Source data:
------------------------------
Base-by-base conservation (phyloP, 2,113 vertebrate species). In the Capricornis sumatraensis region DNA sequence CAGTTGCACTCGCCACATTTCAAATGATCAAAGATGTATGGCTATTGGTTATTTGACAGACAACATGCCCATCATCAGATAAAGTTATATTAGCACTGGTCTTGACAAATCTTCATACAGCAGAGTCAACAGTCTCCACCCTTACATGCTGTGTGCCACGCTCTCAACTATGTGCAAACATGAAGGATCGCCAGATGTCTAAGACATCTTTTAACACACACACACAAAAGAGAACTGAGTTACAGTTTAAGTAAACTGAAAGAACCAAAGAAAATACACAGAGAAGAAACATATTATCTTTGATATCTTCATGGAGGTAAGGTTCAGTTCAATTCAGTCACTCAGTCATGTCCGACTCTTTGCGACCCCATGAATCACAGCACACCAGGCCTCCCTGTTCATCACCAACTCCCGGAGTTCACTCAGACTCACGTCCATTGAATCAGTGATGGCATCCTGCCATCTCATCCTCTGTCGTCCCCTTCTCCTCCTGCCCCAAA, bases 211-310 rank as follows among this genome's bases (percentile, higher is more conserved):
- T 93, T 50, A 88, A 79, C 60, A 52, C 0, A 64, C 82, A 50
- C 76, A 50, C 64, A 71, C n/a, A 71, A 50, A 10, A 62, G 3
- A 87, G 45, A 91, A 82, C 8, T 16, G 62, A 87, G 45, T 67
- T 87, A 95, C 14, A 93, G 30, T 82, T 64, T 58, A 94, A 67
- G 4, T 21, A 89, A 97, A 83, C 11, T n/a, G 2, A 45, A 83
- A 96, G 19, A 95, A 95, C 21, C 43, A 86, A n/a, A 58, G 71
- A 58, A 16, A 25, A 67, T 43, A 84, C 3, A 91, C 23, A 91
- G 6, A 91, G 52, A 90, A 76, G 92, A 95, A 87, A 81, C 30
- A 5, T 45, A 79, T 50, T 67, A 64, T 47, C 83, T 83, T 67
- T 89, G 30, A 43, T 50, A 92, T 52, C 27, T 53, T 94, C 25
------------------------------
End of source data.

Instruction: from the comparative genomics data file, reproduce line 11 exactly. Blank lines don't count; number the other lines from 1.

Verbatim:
- T 89, G 30, A 43, T 50, A 92, T 52, C 27, T 53, T 94, C 25